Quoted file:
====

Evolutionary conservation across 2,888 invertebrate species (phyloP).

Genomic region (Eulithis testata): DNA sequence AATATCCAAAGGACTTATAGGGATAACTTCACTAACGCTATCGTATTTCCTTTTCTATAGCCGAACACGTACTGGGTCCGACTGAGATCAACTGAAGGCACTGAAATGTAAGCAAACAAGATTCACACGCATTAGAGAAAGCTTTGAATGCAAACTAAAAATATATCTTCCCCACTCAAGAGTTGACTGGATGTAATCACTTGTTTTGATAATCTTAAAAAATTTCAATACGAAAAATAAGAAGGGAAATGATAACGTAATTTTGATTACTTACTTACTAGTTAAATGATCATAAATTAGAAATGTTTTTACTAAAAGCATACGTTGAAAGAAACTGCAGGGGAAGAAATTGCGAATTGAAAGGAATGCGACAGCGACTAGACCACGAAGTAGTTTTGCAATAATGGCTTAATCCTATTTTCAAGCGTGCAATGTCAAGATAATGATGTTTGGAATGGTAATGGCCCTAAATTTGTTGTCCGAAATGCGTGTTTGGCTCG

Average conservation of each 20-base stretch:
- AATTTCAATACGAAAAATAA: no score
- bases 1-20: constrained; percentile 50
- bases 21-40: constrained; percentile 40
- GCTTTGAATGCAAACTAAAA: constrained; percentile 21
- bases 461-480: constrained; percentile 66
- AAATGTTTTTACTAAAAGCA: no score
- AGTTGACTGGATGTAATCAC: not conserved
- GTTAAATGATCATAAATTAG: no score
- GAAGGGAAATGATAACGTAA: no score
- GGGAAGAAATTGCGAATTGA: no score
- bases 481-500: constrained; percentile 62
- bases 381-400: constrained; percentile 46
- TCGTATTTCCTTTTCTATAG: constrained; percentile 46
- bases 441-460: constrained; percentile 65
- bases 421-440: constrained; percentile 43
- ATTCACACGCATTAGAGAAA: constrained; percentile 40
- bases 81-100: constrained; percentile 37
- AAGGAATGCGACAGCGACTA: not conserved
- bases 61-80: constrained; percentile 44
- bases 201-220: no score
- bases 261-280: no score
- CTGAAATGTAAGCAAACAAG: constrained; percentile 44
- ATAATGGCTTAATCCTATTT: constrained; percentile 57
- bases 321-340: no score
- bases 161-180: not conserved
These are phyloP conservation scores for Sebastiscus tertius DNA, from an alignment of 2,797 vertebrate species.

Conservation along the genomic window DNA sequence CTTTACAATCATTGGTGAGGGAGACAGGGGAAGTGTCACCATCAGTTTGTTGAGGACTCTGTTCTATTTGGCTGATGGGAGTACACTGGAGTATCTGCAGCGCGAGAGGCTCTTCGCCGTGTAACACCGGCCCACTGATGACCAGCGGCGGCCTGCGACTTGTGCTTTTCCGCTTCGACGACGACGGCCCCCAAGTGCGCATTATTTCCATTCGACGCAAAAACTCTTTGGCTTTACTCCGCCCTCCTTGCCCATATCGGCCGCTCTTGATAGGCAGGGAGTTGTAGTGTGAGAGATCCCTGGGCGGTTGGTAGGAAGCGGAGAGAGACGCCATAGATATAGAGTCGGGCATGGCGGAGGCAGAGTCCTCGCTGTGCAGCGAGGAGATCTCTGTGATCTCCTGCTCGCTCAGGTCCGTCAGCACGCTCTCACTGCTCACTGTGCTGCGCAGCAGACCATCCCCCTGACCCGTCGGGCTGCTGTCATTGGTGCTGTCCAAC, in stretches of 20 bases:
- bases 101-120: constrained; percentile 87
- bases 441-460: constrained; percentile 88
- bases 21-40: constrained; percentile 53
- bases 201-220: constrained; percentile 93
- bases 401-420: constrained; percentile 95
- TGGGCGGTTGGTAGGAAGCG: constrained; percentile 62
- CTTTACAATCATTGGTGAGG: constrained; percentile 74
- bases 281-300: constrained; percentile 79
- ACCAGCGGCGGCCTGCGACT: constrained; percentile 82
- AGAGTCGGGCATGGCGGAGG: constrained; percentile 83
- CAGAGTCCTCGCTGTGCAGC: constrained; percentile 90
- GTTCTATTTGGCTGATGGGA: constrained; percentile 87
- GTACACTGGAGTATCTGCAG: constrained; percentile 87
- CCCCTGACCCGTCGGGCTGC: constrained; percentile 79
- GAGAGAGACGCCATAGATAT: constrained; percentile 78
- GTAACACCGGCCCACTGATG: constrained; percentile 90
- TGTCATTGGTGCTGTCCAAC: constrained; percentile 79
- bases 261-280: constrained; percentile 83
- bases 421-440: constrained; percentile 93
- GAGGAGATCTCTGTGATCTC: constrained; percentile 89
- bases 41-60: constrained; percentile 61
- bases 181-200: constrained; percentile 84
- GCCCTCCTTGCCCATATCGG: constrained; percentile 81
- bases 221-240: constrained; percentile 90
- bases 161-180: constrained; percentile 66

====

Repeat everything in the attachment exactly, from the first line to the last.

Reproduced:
Evolutionary conservation across 2,888 invertebrate species (phyloP).

Genomic region (Eulithis testata): DNA sequence AATATCCAAAGGACTTATAGGGATAACTTCACTAACGCTATCGTATTTCCTTTTCTATAGCCGAACACGTACTGGGTCCGACTGAGATCAACTGAAGGCACTGAAATGTAAGCAAACAAGATTCACACGCATTAGAGAAAGCTTTGAATGCAAACTAAAAATATATCTTCCCCACTCAAGAGTTGACTGGATGTAATCACTTGTTTTGATAATCTTAAAAAATTTCAATACGAAAAATAAGAAGGGAAATGATAACGTAATTTTGATTACTTACTTACTAGTTAAATGATCATAAATTAGAAATGTTTTTACTAAAAGCATACGTTGAAAGAAACTGCAGGGGAAGAAATTGCGAATTGAAAGGAATGCGACAGCGACTAGACCACGAAGTAGTTTTGCAATAATGGCTTAATCCTATTTTCAAGCGTGCAATGTCAAGATAATGATGTTTGGAATGGTAATGGCCCTAAATTTGTTGTCCGAAATGCGTGTTTGGCTCG

Average conservation of each 20-base stretch:
- AATTTCAATACGAAAAATAA: no score
- bases 1-20: constrained; percentile 50
- bases 21-40: constrained; percentile 40
- GCTTTGAATGCAAACTAAAA: constrained; percentile 21
- bases 461-480: constrained; percentile 66
- AAATGTTTTTACTAAAAGCA: no score
- AGTTGACTGGATGTAATCAC: not conserved
- GTTAAATGATCATAAATTAG: no score
- GAAGGGAAATGATAACGTAA: no score
- GGGAAGAAATTGCGAATTGA: no score
- bases 481-500: constrained; percentile 62
- bases 381-400: constrained; percentile 46
- TCGTATTTCCTTTTCTATAG: constrained; percentile 46
- bases 441-460: constrained; percentile 65
- bases 421-440: constrained; percentile 43
- ATTCACACGCATTAGAGAAA: constrained; percentile 40
- bases 81-100: constrained; percentile 37
- AAGGAATGCGACAGCGACTA: not conserved
- bases 61-80: constrained; percentile 44
- bases 201-220: no score
- bases 261-280: no score
- CTGAAATGTAAGCAAACAAG: constrained; percentile 44
- ATAATGGCTTAATCCTATTT: constrained; percentile 57
- bases 321-340: no score
- bases 161-180: not conserved
These are phyloP conservation scores for Sebastiscus tertius DNA, from an alignment of 2,797 vertebrate species.

Conservation along the genomic window DNA sequence CTTTACAATCATTGGTGAGGGAGACAGGGGAAGTGTCACCATCAGTTTGTTGAGGACTCTGTTCTATTTGGCTGATGGGAGTACACTGGAGTATCTGCAGCGCGAGAGGCTCTTCGCCGTGTAACACCGGCCCACTGATGACCAGCGGCGGCCTGCGACTTGTGCTTTTCCGCTTCGACGACGACGGCCCCCAAGTGCGCATTATTTCCATTCGACGCAAAAACTCTTTGGCTTTACTCCGCCCTCCTTGCCCATATCGGCCGCTCTTGATAGGCAGGGAGTTGTAGTGTGAGAGATCCCTGGGCGGTTGGTAGGAAGCGGAGAGAGACGCCATAGATATAGAGTCGGGCATGGCGGAGGCAGAGTCCTCGCTGTGCAGCGAGGAGATCTCTGTGATCTCCTGCTCGCTCAGGTCCGTCAGCACGCTCTCACTGCTCACTGTGCTGCGCAGCAGACCATCCCCCTGACCCGTCGGGCTGCTGTCATTGGTGCTGTCCAAC, in stretches of 20 bases:
- bases 101-120: constrained; percentile 87
- bases 441-460: constrained; percentile 88
- bases 21-40: constrained; percentile 53
- bases 201-220: constrained; percentile 93
- bases 401-420: constrained; percentile 95
- TGGGCGGTTGGTAGGAAGCG: constrained; percentile 62
- CTTTACAATCATTGGTGAGG: constrained; percentile 74
- bases 281-300: constrained; percentile 79
- ACCAGCGGCGGCCTGCGACT: constrained; percentile 82
- AGAGTCGGGCATGGCGGAGG: constrained; percentile 83
- CAGAGTCCTCGCTGTGCAGC: constrained; percentile 90
- GTTCTATTTGGCTGATGGGA: constrained; percentile 87
- GTACACTGGAGTATCTGCAG: constrained; percentile 87
- CCCCTGACCCGTCGGGCTGC: constrained; percentile 79
- GAGAGAGACGCCATAGATAT: constrained; percentile 78
- GTAACACCGGCCCACTGATG: constrained; percentile 90
- TGTCATTGGTGCTGTCCAAC: constrained; percentile 79
- bases 261-280: constrained; percentile 83
- bases 421-440: constrained; percentile 93
- GAGGAGATCTCTGTGATCTC: constrained; percentile 89
- bases 41-60: constrained; percentile 61
- bases 181-200: constrained; percentile 84
- GCCCTCCTTGCCCATATCGG: constrained; percentile 81
- bases 221-240: constrained; percentile 90
- bases 161-180: constrained; percentile 66